One of the main aims of the current Ankh-Hor Project is to reconstruct the original tomb groups of the persons buried in TT 414. Much progress was made in the 2022 season already, and the last days were extremely productive in this respect.
Our conservator Antje Zygalski finished the consolidation of a beautiful painted wooden inner anthropoid coffin (Reg. No. 657), the sistrum player of Amun, Isetemkheb. I managed to identify new joints to the previously registered pieces and together with new infrared photos (Fig. 1), we have now a rich data set for a detailed study of this fragmented coffin.
The lady Isetemkheb was labelled as G10 by Elfriede Reiser-Haslauer in the genealogical register (Reiser-Haslauer 1982, 268). Thanks to the names of her parents, several objects can be attributed to her:
- A beautiful and unusual Ptah-Sokar-Osiris statue – its pedestal is Reg. No. 695 and still here in Egypt, the statue was in Paris (Louvre N 670) and is now in Warsaw Inv.No. 143346 (Lipinska 2008)
- A colourful painted canopic box in London (BM EA 8532, see Budka, Mekis & Bruwier 2013)
- A gilded hypocephalus in Paris (Louvre N 3524, Mekis 2020, No. 1, 148-149)
- A Book of the Dead papyus in Turin (cat.no. 1793, TM 57048)
Together with the inner coffin, this makes a substantial tomb group which finds close parallels with other 30th Dynasty/early Ptolemaic burial assemblages from the tomb of Ankh-Hor (Budka, Mekis & Bruwier 2013). The fact that her objects are distributed throughout European museums is also something we already know very well from other tombs groups from TT 414.
What I find especially remarkable are close parallels between the inner coffin, in particular the front panel of the foot part of the lid, and the pedestal of the Ptah-Sokar-Osiris statue (Fig. 2). This allows us to speculate that both objects were produced in the same workshop.
The inner anthropoid coffin of Isetemkheb is in many respects remarkable – although the bier scene with the mummy is only partly preserved, it is very likely that we have another so-called Lamentation coffin (see Kucharek and Coenen 2021). Directly next to the bier on its left side, part of the speech of Isis is preserved, the typical phrase come to your house, “mj r pr=k”.
Coffin Reg. No. 657 is one of the eleven colourful painted coffins found in the debris in the burial chamber of Ankh-Hor. Here, a group of six female inner anthropoid coffins is especially noteworthy (Reg. Nos. 656, 657, 658, 659, 661 and 696). According to its design and colour scheme as well as the execution of its hieroglyphs, the coffin of Isetemkheb is very similar to the Reg. Nos. 656 and 658 as well as Reg. No. 655 of a male owner. These parallels seem relevant for dating the coffin as I will outline below.
After all these general comments on her tomb group, there is of course one essential question: who was this sistrum player Isetemkheb? This remained unclear for many years, no relatives other than her parents were known and her connection to the priestly family using TT 414 in early Ptolemaic times was mysterious. Back in 2017, Tamás Mekis and I proposed to identify her as the previously unknown wife of Wah-ib-Re I, the famous owner of the in situ burial in Room 10 of TT 414 (Budka and Mekis 2017). Tamás included an updated family tree of her and her husband in his PhD thesis, making it clear that Isetemkheb G11 of Elfriede Reiser-Haslauer is identical with our Isetemkheb G10 (Mekis 2020, 150). We can now reconstruct three of her sons and several descendants of these.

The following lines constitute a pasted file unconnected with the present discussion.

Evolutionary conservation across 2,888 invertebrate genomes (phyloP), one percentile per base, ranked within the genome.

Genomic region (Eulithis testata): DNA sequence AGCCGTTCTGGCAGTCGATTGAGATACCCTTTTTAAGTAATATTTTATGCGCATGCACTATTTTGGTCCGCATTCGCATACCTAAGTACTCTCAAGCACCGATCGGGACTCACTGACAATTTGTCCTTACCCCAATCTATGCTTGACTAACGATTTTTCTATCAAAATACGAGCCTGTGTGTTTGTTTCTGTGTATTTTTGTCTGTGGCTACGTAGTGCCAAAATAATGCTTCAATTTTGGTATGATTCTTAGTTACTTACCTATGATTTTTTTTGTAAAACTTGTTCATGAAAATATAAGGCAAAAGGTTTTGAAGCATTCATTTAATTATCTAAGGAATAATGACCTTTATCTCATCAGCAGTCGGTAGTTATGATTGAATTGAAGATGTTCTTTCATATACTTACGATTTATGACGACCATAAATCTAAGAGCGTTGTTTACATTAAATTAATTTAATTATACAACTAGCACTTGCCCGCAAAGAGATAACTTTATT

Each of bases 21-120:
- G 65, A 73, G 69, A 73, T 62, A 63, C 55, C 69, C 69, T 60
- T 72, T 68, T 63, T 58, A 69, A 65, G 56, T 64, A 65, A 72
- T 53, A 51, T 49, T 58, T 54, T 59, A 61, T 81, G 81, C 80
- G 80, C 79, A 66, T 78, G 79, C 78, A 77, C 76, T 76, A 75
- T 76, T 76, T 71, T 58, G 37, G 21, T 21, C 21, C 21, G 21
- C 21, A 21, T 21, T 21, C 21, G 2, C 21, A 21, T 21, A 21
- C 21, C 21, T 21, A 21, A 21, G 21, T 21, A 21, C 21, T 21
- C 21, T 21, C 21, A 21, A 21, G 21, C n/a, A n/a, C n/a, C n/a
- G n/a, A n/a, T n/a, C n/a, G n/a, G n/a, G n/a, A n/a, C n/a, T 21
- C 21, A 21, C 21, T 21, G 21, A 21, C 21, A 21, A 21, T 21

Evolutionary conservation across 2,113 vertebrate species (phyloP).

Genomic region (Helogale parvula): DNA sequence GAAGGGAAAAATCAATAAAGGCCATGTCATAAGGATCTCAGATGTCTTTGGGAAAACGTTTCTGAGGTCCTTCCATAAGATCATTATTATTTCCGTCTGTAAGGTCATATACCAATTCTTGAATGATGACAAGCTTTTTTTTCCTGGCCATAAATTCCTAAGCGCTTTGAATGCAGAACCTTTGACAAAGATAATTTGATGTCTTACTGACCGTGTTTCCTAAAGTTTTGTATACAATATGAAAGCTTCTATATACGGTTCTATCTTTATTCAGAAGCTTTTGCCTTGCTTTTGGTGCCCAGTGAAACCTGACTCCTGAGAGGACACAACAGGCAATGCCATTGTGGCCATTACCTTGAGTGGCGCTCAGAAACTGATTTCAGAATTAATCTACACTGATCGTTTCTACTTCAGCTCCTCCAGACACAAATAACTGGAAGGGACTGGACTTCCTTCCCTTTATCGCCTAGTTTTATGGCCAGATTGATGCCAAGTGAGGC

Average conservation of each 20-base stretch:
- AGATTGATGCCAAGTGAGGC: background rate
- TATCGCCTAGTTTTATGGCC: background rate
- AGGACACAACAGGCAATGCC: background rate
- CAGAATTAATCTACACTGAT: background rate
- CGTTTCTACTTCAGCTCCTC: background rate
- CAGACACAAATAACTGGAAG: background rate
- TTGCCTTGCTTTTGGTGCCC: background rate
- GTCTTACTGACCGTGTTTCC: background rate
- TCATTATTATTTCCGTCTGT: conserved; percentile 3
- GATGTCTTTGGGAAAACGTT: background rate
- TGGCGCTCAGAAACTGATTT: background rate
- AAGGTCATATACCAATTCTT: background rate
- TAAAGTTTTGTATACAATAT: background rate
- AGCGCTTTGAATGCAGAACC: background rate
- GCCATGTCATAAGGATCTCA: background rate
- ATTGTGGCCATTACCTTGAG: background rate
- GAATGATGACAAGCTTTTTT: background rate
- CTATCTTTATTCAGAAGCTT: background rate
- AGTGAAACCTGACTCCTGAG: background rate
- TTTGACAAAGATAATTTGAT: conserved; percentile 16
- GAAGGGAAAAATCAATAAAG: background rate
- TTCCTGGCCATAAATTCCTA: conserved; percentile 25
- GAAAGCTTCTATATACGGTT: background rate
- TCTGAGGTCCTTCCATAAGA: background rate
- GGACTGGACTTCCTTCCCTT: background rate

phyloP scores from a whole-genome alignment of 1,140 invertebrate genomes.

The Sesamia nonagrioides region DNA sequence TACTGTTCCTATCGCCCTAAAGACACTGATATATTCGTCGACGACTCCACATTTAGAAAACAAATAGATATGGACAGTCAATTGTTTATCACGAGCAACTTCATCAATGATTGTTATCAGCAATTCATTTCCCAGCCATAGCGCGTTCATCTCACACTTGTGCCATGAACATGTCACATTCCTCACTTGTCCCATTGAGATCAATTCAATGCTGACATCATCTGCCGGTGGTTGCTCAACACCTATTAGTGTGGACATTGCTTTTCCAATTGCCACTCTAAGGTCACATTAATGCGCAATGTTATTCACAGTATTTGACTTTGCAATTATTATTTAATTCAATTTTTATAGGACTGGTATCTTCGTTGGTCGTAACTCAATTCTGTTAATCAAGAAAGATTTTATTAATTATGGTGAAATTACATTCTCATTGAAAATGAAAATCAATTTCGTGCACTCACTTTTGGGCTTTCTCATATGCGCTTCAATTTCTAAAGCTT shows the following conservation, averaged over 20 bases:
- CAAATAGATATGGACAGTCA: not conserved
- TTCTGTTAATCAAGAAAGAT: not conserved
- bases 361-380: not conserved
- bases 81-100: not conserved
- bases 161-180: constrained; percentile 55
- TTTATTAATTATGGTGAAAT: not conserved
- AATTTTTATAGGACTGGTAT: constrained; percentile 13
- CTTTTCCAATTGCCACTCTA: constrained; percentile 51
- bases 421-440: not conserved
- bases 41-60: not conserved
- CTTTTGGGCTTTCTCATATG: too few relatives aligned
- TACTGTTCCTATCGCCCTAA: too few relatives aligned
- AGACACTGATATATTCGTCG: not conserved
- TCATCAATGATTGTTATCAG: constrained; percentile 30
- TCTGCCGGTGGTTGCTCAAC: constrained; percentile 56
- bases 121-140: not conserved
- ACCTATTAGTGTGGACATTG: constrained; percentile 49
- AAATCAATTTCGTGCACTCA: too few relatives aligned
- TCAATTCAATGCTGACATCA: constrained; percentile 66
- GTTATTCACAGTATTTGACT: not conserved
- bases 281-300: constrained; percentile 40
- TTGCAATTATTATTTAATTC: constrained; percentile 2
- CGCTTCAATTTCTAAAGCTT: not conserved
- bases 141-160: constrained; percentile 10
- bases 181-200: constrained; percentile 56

Although I still believe that this identification of Isetemkheb as the wife of Wah-ib-Re I is correct and built on strong evidence, a new look on her coffin raises several questions. This coffin is completely different from the coffin assemblage of her husband; rather, it finds a particular close parallel in the inner coffin of one of the nephews of her husband, Padias, Reg. No. 655 (Fig. 3). Could this imply that she survived Wah-ib-Re I for almost one generation? Could this maybe also explain why she was not buried in the same compartment?
All in all, some of these questions might remain impossible to answer – but our new reassessment of the finds from TT 414 allows us to address them and to think further about the complexity of the reuse of the tomb of Ankh-Hor by the large Padiamunnebnesuttaui family.
Budka and Mekis 2017 = J. Budka and T. Mekis, The Family of Wah-ib-re I (TT 414) from Thebes, Ä&L 27 (2017), 219–239.
Budka, Mekis and Bruwier 2013 = J. Budka, T. Mekis and M.-C. Bruwier, Reuse of Saite temple tombs in the Assasif during the early Ptolemaic Time, Ä&L 22/23 (2013), 209–251.
Kucharek and Coenen 2021 = A. Kucharek and M. Coenen 2021. The Lamentations of Isis and Nephthys. Fragmentary Osirian papyri, Part I (The Carlsberg Papyri 16, CNI Publications 46). Copenhagen: Museum Tusculanum Press 2021.
Lipinska 2008 = J. Lipinska, An Unusual Wooden Statuette of Osiris, in S.H. D’Auria (ed.) Servant of Mut. Studies in Honor of Richard A. Fazzini (Probleme der Ägyptologie 28): 166–169. Leiden/Boston: Brill 2008.
Mekis 2020 = T. Mekis, The hypocephalus: an ancient Egyptian funerary amulet. Archaeopress Egyptology 25. Oxford: Archaeopress 2020.
Reiser-Haslauer 1982 = E. Reiser-Haslauer, IX. Genealogisches Register, 267–284, in: M. Bietak and E. Reiser-Haslauer, Das Grab des Anch-Hor, Obersthofmeister der Gottesgemahlin Nitokris, Band II. Mit Beiträgen von Joachim Boessneck, Angela von den Driesch, Jan Quaegebeur, Helga Liese-Kleiber und Helmut Schlichtherle und Relief- und Fundzeichnungen von Heinz Satzinger, UZK 5, Vienna 1982.
Totenbuchprojekt Bonn, TM 57048, <totenbuch.awk.nrw.de/objekt/tm57048>.
Very interesting article!!!
Thank you, very much appreciated!